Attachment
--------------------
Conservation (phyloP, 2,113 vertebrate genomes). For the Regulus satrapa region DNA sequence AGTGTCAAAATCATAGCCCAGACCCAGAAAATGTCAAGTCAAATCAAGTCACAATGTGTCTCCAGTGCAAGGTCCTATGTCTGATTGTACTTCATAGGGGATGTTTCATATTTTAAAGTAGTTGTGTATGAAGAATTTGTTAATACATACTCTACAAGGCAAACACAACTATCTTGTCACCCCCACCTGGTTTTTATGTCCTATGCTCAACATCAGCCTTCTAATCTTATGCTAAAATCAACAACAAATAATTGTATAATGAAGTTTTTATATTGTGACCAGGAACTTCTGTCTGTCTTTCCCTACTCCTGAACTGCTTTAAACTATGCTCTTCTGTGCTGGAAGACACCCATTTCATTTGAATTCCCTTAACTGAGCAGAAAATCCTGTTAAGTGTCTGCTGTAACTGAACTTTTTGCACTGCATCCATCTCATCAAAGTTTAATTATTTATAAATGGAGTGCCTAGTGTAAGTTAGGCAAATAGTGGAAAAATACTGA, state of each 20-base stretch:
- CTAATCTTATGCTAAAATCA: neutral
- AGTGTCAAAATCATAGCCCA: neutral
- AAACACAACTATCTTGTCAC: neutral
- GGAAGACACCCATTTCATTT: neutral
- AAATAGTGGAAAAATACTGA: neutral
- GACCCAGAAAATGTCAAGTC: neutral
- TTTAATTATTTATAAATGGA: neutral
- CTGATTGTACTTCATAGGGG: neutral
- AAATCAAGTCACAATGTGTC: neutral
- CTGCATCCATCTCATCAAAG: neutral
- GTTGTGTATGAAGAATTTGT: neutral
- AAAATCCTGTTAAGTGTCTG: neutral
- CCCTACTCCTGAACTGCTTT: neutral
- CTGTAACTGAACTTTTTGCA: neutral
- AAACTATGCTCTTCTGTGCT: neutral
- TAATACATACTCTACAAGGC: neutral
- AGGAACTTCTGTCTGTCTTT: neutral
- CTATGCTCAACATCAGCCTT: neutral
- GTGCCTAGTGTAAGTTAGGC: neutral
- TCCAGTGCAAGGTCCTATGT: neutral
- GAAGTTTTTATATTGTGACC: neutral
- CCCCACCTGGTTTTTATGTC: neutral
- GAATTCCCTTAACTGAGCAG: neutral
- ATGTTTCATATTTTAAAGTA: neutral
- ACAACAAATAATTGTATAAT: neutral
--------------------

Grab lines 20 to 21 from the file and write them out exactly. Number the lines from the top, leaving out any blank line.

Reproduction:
- GTGCCTAGTGTAAGTTAGGC: neutral
- TCCAGTGCAAGGTCCTATGT: neutral